This is an article on Mosaic, a yearlong mission starting in September 2019 described as the largest-scale Arctic research expedition of all time: In September 2019, the German research icebreaker Polarstern departed from Tromsø (Norway) and, once it had reached its destination, will spend the next year drifting through the Arctic Ocean, trapped in the ice. A total of 600 people, who will be supplied by other icebreakers and aircraft, will participate in the expedition – and several times that number of researchers will subsequently use the data gathered to take climate and ecosystem research to the next level. More than 70 research institutions from 20 countries are involved in the expedition. The mission is spearheaded by the Alfred Wegener Institute, Helmholtz Centre for Polar and Marine Research (AWI).
I thought it would be interesting to WUWT readers on two levels, one as an active, thought out scientific set of experiments of interest to most readers and the other as an example of what happens when motivation overcomes commonsense.
From the expedition website.
Mission- MOSAiC aims at a breakthrough in understanding the Arctic climate system and in its representation in global climate models. MOSAiC will provide a more robust scientific basis for policy decisions on climate change mitigation and adaptation and for setting up a framework for managing Arctic development sustainably. The Arctic is the key area of global climate change, with warming rates exceeding twice the global average and warming during winter even larger.
The backbone of MOSAiC is the year-round operation of RV Polarstern, drifting with the sea ice across the central Arctic during the years 2019 to 2020. During the set-up phase, RV Polarstern entered the Siberian sector of the Arctic in the thin sea ice conditions of late summer.
A distributed regional network of observational sites has been set up on the sea ice in an area of up to ~40 km distance from RV Polarstern. The ship and the surrounding network are now drifting with the natural ice drift across the polar cap towards the Atlantic, while the sea ice thickens during winter (red dotted line in Figure 1).Large scale research facilities addressing key aspects of the coupled Arctic climate system have been set up on board of RV Polarstern and on the sea ice next to it, in the so-called ice camp.The distributed regional network further around the central observatory is comprised of autonomous and remotely-operated sensors, characterizing the heterogeneity of key processes in an area representing a typical grid box of modern climate models and providing invaluable data for the development of parametrizations for sub-grid-scale processes in climate models.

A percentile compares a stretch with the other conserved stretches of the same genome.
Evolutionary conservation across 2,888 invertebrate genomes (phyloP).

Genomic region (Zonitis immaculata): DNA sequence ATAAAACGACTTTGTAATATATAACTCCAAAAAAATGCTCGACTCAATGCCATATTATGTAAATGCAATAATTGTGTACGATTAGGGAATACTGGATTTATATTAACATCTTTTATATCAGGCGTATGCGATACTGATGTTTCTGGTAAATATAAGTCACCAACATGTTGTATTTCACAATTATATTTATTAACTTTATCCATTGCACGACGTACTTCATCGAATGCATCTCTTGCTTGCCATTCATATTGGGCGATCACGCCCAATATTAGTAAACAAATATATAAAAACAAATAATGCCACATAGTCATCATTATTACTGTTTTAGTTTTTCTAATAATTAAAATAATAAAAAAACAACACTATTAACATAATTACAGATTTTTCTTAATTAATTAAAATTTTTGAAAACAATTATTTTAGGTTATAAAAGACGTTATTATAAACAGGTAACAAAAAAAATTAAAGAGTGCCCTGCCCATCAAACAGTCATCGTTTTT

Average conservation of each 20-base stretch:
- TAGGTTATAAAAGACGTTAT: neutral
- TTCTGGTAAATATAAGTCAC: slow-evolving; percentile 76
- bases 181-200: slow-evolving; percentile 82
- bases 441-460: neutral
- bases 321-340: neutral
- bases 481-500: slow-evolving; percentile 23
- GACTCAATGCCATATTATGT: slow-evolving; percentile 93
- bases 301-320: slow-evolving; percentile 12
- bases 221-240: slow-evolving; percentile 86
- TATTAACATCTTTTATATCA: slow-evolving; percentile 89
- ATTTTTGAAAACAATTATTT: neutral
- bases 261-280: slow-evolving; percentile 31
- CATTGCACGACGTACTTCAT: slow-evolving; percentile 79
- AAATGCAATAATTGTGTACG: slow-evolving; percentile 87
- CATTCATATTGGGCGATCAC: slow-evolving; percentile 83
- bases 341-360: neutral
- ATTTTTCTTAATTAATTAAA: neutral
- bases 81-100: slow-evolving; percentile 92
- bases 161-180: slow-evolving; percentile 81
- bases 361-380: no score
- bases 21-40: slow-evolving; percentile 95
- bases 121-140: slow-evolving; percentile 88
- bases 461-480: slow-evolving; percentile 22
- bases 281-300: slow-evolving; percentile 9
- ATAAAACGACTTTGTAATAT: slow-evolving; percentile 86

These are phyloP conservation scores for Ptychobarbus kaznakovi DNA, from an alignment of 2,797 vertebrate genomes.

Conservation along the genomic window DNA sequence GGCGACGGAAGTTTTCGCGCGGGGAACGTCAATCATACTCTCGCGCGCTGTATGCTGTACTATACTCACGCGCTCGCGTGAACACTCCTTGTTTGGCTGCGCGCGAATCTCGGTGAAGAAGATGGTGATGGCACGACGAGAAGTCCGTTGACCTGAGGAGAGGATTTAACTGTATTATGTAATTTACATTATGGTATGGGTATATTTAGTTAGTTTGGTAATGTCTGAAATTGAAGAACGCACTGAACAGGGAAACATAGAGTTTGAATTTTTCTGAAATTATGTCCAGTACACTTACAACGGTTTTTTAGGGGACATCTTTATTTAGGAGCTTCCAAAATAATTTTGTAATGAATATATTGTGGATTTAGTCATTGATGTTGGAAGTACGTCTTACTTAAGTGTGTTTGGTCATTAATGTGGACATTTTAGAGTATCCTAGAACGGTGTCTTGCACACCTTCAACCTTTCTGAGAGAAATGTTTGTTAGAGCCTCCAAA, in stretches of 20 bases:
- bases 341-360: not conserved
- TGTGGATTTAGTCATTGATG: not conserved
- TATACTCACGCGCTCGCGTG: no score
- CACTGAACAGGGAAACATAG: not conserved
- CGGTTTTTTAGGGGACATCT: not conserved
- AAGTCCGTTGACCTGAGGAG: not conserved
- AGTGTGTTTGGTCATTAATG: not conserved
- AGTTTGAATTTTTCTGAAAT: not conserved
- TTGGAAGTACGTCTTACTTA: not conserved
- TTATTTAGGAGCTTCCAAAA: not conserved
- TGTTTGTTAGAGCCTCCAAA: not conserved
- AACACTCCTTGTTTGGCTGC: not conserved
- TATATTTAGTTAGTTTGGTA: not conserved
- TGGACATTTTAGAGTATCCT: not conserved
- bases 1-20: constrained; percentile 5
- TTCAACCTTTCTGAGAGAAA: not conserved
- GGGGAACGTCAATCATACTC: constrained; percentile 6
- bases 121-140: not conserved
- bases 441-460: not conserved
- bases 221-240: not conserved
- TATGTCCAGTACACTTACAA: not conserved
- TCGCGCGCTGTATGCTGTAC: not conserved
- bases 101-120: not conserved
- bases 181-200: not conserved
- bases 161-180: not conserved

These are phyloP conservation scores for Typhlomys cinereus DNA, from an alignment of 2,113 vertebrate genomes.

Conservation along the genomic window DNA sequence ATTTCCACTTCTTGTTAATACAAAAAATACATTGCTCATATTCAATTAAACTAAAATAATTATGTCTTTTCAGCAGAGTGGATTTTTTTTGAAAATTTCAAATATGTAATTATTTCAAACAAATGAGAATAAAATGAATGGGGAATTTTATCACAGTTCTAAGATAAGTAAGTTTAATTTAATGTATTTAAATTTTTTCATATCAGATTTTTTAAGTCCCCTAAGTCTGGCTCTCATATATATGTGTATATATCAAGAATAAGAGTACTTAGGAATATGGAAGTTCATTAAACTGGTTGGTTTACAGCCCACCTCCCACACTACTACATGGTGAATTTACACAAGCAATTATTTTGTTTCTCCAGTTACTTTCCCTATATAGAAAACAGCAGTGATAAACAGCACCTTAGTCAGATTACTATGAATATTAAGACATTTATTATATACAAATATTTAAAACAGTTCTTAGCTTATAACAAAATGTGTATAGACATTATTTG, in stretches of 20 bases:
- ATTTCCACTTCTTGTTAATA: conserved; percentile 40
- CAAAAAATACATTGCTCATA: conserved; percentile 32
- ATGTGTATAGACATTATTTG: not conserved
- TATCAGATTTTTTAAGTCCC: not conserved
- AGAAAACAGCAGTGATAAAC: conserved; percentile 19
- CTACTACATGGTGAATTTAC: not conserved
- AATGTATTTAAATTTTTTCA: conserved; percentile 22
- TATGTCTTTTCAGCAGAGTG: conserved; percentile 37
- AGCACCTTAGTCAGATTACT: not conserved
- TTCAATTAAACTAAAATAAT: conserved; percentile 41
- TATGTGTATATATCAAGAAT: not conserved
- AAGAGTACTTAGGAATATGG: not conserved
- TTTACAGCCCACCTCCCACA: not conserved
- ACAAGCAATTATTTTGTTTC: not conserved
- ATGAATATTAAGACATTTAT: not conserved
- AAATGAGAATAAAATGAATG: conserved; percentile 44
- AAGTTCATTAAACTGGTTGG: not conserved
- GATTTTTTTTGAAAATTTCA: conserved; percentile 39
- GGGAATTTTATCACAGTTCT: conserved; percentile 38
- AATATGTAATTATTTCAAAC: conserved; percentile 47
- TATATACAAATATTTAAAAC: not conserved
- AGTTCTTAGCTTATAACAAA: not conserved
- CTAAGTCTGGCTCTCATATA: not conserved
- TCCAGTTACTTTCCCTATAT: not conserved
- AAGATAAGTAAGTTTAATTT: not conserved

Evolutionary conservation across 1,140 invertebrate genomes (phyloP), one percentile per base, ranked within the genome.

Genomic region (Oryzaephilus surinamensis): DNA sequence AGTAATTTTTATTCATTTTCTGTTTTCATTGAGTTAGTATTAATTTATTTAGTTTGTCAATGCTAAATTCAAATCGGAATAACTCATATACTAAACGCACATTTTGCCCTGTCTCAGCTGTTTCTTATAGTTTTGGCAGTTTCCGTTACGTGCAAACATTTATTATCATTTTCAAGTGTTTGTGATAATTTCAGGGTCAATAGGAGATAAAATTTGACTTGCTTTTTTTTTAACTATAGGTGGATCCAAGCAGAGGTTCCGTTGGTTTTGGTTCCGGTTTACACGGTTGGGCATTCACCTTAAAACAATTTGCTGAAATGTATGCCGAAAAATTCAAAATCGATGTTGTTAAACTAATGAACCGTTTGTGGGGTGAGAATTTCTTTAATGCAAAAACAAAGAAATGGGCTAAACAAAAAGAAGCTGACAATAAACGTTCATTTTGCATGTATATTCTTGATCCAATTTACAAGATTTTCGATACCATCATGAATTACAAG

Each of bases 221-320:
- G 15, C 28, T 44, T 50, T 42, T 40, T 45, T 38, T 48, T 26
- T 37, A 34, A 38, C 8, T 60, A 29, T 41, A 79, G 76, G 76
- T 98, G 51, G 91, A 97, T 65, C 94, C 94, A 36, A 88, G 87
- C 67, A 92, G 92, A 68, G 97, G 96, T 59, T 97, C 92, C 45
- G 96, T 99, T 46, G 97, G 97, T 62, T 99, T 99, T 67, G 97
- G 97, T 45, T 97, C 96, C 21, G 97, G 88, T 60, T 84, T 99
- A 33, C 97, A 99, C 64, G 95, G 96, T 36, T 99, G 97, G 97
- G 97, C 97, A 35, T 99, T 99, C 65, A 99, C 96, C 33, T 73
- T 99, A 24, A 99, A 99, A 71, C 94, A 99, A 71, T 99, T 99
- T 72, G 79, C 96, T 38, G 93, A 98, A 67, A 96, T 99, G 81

It all started off promisingly. Mooring a purpose designed vessel to an Ice Floe large enough to deploy instruments and a base camp on and sit in the dark for 6 months while winter came and went.
A fully equipped bar, 200 plus elite scientists swapping every 2-3 months, Movies and icecapades.
What could possibly go wrong?
Well, everything. Too much Arctic ice for starters. Polar bears, Arctic foxes. Keeping people restricted to the ship early on in the middle of nowhere. [hint, I hope Susanne Croxford checks this out].
Intrepid explorers falling into the frozen waters as leads developed and getting frost bite. Leads opening up and stretching and breaking so that distant sites lost communications. Hurricanes and a severe build up of ice and overlapping ice ledges.
Communication problems , equipment problems and broken equipment.
Poorly designed recording systems for the radar . The ship has to run on diesel engines and keep enough lights on to help detect the bears. The lights and heating and bar chew up a lot of diesel each day, prevent the nocturnal instruments from working close to the ship and cover the surrounding ice with a layer of ash and soot that prevents the ice from freezing as it should.
Instruments have frozen over and stopped working. Buoys have stopped working.
A supply vessel ,the Kapitan Dranitsin was supposed to resupply 3 weeks ago but the current rapid build up of Arctic ice [10th lowest] has caused it to run low on fuel and be 3 weeks late. It might need a relief icebreaker for the icebreaker to bring it enough fuel to get back.
Update “Yesterday morning we had flight weather conditions and took the
chance to fly over to Kapitan Dranitsyn as she was less than 50
miles away. Our helicopter picked up the chief scientist of leg 3
Torsten Kanzow and nautical officer Igor Hering. They are replacing
our leg 2 co-chief scientist Benjamin Rabe and nautical officer Lutz
Peine now. Unfortunately, visibility decreased after that flight and
we had to cancel the exchange of additional people to allow them
to prepare their measurements. But in the meantime, Kapitan
Dranitsyn makes good progress towards the Polarstern and was
only twelve miles away this morning. We hope that they will arrive
at their designated mooring position one kilometer east of the
Polarstern by tomorrow and allow us to start the cargo operations
I wrote an acerbic description due to past episodes of scientists miscalculating the amount of variability in Arctic and Antarctic ice,. Hubris has certainly struck.
I admire the dedication of the scientists but it seems like many of them in planning this expedition forgot to look away from their computer screens and out of the window at the real world.
Sea Ice extent has been very variable but hit a new high for this year at 14.3 million Sq Km. Much more than initially expected. It may well drop off again as it has done twice recently. Wait and don’t comment is good advice.